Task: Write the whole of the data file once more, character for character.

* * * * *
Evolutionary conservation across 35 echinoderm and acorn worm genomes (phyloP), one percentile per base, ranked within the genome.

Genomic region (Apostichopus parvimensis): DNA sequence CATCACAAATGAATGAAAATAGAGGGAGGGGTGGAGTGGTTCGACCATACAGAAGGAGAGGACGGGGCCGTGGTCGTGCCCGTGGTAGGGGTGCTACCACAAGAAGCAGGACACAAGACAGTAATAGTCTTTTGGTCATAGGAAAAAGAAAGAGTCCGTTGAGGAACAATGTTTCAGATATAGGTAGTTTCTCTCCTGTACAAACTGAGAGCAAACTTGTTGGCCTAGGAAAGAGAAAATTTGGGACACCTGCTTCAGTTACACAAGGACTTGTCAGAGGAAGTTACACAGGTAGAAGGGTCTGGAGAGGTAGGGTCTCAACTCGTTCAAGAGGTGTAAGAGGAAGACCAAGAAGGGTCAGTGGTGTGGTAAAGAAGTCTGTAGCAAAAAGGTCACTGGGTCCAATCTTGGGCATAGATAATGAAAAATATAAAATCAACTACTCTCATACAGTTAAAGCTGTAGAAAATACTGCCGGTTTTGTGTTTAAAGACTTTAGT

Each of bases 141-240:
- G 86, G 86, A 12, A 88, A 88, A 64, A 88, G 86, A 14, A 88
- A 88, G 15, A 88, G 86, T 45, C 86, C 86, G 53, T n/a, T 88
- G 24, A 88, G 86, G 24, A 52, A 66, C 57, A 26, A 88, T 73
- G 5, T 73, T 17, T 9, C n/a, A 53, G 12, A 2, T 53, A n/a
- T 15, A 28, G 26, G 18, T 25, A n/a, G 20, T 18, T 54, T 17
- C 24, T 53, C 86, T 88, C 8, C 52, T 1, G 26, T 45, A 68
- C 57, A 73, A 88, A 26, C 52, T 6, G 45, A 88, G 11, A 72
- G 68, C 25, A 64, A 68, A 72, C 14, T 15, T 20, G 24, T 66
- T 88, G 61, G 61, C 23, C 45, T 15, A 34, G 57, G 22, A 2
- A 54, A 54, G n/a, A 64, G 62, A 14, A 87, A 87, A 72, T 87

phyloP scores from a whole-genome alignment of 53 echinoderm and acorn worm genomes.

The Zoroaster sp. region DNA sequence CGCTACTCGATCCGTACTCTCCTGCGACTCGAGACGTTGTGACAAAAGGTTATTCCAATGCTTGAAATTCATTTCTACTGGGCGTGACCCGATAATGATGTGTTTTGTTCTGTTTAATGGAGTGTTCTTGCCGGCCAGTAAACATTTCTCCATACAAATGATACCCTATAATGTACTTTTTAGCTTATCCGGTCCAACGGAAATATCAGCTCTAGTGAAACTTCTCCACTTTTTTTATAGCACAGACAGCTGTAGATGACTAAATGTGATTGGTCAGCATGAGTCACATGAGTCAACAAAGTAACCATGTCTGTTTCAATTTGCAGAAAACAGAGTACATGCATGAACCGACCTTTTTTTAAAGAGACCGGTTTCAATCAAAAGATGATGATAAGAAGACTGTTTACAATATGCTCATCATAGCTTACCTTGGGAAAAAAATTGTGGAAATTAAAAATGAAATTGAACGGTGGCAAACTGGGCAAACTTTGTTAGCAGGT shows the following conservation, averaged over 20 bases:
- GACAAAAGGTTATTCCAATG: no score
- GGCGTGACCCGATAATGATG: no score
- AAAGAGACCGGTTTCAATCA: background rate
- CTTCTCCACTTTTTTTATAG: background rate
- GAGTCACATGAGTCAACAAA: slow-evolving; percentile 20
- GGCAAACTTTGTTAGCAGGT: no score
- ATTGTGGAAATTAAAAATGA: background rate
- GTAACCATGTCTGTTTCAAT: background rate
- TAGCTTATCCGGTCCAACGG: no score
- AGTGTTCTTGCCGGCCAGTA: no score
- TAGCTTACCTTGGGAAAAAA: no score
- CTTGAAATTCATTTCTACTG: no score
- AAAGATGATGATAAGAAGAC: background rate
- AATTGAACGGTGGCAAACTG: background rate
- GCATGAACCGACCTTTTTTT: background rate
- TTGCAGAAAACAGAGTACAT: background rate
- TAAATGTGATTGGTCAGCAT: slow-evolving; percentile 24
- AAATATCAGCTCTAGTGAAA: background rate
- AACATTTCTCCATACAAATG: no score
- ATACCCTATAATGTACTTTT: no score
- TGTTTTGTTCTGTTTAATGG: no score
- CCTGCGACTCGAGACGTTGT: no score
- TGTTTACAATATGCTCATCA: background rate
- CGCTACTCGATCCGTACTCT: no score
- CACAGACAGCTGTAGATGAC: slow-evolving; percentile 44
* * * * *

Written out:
Evolutionary conservation across 35 echinoderm and acorn worm genomes (phyloP), one percentile per base, ranked within the genome.

Genomic region (Apostichopus parvimensis): DNA sequence CATCACAAATGAATGAAAATAGAGGGAGGGGTGGAGTGGTTCGACCATACAGAAGGAGAGGACGGGGCCGTGGTCGTGCCCGTGGTAGGGGTGCTACCACAAGAAGCAGGACACAAGACAGTAATAGTCTTTTGGTCATAGGAAAAAGAAAGAGTCCGTTGAGGAACAATGTTTCAGATATAGGTAGTTTCTCTCCTGTACAAACTGAGAGCAAACTTGTTGGCCTAGGAAAGAGAAAATTTGGGACACCTGCTTCAGTTACACAAGGACTTGTCAGAGGAAGTTACACAGGTAGAAGGGTCTGGAGAGGTAGGGTCTCAACTCGTTCAAGAGGTGTAAGAGGAAGACCAAGAAGGGTCAGTGGTGTGGTAAAGAAGTCTGTAGCAAAAAGGTCACTGGGTCCAATCTTGGGCATAGATAATGAAAAATATAAAATCAACTACTCTCATACAGTTAAAGCTGTAGAAAATACTGCCGGTTTTGTGTTTAAAGACTTTAGT

Each of bases 141-240:
- G 86, G 86, A 12, A 88, A 88, A 64, A 88, G 86, A 14, A 88
- A 88, G 15, A 88, G 86, T 45, C 86, C 86, G 53, T n/a, T 88
- G 24, A 88, G 86, G 24, A 52, A 66, C 57, A 26, A 88, T 73
- G 5, T 73, T 17, T 9, C n/a, A 53, G 12, A 2, T 53, A n/a
- T 15, A 28, G 26, G 18, T 25, A n/a, G 20, T 18, T 54, T 17
- C 24, T 53, C 86, T 88, C 8, C 52, T 1, G 26, T 45, A 68
- C 57, A 73, A 88, A 26, C 52, T 6, G 45, A 88, G 11, A 72
- G 68, C 25, A 64, A 68, A 72, C 14, T 15, T 20, G 24, T 66
- T 88, G 61, G 61, C 23, C 45, T 15, A 34, G 57, G 22, A 2
- A 54, A 54, G n/a, A 64, G 62, A 14, A 87, A 87, A 72, T 87

phyloP scores from a whole-genome alignment of 53 echinoderm and acorn worm genomes.

The Zoroaster sp. region DNA sequence CGCTACTCGATCCGTACTCTCCTGCGACTCGAGACGTTGTGACAAAAGGTTATTCCAATGCTTGAAATTCATTTCTACTGGGCGTGACCCGATAATGATGTGTTTTGTTCTGTTTAATGGAGTGTTCTTGCCGGCCAGTAAACATTTCTCCATACAAATGATACCCTATAATGTACTTTTTAGCTTATCCGGTCCAACGGAAATATCAGCTCTAGTGAAACTTCTCCACTTTTTTTATAGCACAGACAGCTGTAGATGACTAAATGTGATTGGTCAGCATGAGTCACATGAGTCAACAAAGTAACCATGTCTGTTTCAATTTGCAGAAAACAGAGTACATGCATGAACCGACCTTTTTTTAAAGAGACCGGTTTCAATCAAAAGATGATGATAAGAAGACTGTTTACAATATGCTCATCATAGCTTACCTTGGGAAAAAAATTGTGGAAATTAAAAATGAAATTGAACGGTGGCAAACTGGGCAAACTTTGTTAGCAGGT shows the following conservation, averaged over 20 bases:
- GACAAAAGGTTATTCCAATG: no score
- GGCGTGACCCGATAATGATG: no score
- AAAGAGACCGGTTTCAATCA: background rate
- CTTCTCCACTTTTTTTATAG: background rate
- GAGTCACATGAGTCAACAAA: slow-evolving; percentile 20
- GGCAAACTTTGTTAGCAGGT: no score
- ATTGTGGAAATTAAAAATGA: background rate
- GTAACCATGTCTGTTTCAAT: background rate
- TAGCTTATCCGGTCCAACGG: no score
- AGTGTTCTTGCCGGCCAGTA: no score
- TAGCTTACCTTGGGAAAAAA: no score
- CTTGAAATTCATTTCTACTG: no score
- AAAGATGATGATAAGAAGAC: background rate
- AATTGAACGGTGGCAAACTG: background rate
- GCATGAACCGACCTTTTTTT: background rate
- TTGCAGAAAACAGAGTACAT: background rate
- TAAATGTGATTGGTCAGCAT: slow-evolving; percentile 24
- AAATATCAGCTCTAGTGAAA: background rate
- AACATTTCTCCATACAAATG: no score
- ATACCCTATAATGTACTTTT: no score
- TGTTTTGTTCTGTTTAATGG: no score
- CCTGCGACTCGAGACGTTGT: no score
- TGTTTACAATATGCTCATCA: background rate
- CGCTACTCGATCCGTACTCT: no score
- CACAGACAGCTGTAGATGAC: slow-evolving; percentile 44